Very few of our entrepreneurs work in these sectors, and we want to rectify this. This will also require a revival of confidence. A dynamic has been created, and Morocco has become, for example, a recognised player in the automotive sector. This is quite new, and it happened quickly. These are businesses that we didn’t know about, and our investors didn’t have time to get a clear idea of them. In addition, the international companies involved started by building an ecosystem made up of their usual suppliers, who joined them in Morocco. Our contractors now have to follow suit.
Morocco is seeking to define its next development model. What should its priorities be?
There is no doubt that the commission appointed in November by His Majesty will not fail to make the necessary recommendations to unleash the wealth creation potential of the Moroccan economy. In fact, three members of the CGEM participate in this commission.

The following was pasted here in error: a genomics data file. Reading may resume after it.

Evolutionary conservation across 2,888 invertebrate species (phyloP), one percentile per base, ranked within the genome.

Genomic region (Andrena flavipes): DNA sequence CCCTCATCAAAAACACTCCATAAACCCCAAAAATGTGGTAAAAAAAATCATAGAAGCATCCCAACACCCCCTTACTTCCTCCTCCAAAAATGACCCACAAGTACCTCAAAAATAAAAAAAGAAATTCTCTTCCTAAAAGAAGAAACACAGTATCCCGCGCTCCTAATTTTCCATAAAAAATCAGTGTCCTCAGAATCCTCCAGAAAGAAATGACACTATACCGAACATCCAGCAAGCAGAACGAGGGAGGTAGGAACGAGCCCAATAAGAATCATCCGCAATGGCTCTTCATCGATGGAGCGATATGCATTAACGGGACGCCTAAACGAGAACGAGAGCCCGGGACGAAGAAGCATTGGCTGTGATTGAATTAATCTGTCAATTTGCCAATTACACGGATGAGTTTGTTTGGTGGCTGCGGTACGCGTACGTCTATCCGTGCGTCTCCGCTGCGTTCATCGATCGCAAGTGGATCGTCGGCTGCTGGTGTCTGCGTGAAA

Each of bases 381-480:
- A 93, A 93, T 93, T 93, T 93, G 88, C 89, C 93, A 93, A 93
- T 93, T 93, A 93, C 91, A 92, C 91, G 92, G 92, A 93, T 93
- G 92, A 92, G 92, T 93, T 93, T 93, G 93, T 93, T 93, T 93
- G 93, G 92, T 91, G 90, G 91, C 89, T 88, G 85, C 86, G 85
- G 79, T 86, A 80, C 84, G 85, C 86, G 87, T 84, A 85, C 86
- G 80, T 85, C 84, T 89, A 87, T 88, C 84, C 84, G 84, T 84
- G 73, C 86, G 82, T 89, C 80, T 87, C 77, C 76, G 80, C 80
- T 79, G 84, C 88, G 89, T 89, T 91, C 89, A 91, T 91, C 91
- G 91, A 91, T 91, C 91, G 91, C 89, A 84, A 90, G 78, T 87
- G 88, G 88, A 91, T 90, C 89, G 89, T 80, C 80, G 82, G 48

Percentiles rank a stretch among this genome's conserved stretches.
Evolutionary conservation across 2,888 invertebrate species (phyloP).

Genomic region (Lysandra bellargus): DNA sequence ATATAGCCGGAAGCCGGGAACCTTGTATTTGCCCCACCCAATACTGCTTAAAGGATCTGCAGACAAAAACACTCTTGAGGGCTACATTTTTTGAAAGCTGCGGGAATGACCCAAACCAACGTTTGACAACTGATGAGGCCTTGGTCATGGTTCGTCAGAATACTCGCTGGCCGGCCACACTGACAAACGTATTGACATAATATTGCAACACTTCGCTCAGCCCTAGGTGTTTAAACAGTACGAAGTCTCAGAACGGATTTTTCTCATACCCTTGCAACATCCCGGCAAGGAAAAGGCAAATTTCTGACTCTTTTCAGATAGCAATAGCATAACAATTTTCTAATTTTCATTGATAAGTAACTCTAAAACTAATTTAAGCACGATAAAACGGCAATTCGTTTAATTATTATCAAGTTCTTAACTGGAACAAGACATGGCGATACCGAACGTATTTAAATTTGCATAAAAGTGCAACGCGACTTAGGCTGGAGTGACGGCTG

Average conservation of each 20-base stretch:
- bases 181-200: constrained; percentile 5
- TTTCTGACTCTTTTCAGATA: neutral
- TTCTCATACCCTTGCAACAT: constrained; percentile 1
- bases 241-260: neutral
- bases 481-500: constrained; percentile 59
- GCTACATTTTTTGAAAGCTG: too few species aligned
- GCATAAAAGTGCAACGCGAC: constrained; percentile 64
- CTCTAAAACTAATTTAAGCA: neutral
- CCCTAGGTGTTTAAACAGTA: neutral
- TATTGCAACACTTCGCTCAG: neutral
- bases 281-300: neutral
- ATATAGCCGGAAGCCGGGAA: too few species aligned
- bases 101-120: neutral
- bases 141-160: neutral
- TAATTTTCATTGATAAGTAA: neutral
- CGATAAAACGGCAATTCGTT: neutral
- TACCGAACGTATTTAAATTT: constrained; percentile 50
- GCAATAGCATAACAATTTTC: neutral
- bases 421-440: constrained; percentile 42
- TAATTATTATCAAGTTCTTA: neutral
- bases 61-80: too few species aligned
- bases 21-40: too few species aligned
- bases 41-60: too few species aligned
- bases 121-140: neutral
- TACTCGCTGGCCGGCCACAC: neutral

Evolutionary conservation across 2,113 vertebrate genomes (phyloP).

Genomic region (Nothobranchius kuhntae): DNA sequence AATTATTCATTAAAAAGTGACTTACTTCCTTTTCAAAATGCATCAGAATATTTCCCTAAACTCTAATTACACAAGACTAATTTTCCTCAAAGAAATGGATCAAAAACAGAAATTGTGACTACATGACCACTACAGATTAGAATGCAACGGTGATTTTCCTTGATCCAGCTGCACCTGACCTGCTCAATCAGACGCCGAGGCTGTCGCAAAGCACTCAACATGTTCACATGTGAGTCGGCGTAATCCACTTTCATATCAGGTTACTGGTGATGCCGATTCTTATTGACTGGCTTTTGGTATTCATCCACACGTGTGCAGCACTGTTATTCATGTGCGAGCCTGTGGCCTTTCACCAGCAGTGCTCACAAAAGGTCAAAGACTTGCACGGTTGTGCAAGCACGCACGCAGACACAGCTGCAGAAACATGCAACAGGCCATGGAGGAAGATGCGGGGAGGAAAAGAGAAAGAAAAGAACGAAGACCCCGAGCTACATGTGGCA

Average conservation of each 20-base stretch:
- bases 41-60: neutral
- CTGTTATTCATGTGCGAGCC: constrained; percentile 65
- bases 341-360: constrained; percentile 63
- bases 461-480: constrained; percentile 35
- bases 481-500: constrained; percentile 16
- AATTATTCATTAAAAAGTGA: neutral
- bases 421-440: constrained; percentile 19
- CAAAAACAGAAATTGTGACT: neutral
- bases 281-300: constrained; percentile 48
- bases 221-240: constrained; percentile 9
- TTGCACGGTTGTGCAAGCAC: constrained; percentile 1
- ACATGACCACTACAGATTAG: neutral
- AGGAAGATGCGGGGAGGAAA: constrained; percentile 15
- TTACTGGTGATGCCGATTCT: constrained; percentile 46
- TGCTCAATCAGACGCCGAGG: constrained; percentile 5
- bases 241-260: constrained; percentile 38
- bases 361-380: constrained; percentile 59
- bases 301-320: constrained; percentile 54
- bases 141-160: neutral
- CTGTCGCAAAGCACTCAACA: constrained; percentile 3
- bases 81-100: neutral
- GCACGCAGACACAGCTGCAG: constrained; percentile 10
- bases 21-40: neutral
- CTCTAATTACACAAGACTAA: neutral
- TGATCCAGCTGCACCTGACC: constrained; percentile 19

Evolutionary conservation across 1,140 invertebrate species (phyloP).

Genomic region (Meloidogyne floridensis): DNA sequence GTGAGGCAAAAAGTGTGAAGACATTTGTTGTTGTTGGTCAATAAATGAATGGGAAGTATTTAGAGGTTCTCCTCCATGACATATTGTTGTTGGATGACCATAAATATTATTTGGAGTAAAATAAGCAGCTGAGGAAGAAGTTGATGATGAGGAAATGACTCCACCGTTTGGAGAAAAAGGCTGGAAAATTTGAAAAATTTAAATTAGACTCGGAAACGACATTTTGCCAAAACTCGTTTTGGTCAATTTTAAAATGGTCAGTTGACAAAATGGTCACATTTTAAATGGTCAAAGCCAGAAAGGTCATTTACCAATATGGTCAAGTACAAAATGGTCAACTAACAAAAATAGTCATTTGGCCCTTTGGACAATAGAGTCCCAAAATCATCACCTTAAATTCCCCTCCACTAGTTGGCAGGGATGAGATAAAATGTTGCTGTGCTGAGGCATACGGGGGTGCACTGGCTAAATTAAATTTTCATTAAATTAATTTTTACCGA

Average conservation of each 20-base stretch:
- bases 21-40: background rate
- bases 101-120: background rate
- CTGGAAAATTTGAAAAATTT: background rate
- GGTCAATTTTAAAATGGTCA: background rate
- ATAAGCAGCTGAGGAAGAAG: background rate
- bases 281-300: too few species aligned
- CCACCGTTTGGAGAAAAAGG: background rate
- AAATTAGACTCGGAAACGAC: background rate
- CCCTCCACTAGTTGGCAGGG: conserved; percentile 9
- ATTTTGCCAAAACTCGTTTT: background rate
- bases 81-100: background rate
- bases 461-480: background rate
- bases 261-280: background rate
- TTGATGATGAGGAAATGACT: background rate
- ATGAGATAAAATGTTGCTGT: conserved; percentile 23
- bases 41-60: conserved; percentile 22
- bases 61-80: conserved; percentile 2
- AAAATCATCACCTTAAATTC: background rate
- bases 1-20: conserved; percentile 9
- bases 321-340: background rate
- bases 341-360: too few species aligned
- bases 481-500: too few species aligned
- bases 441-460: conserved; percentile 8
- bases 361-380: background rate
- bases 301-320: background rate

Morocco has clearly chosen the path of progress. We must significantly increase our growth rate to create the conditions for the take-off so eagerly awaited by operators. We must also find ways of boosting the competitiveness of SMEs, especially very small businesses, of increasing the volume of exports and of creating sufficient jobs.
King Mohammed VI has asked banks to increase credit to small businesses. Is this also a request from the CGEM?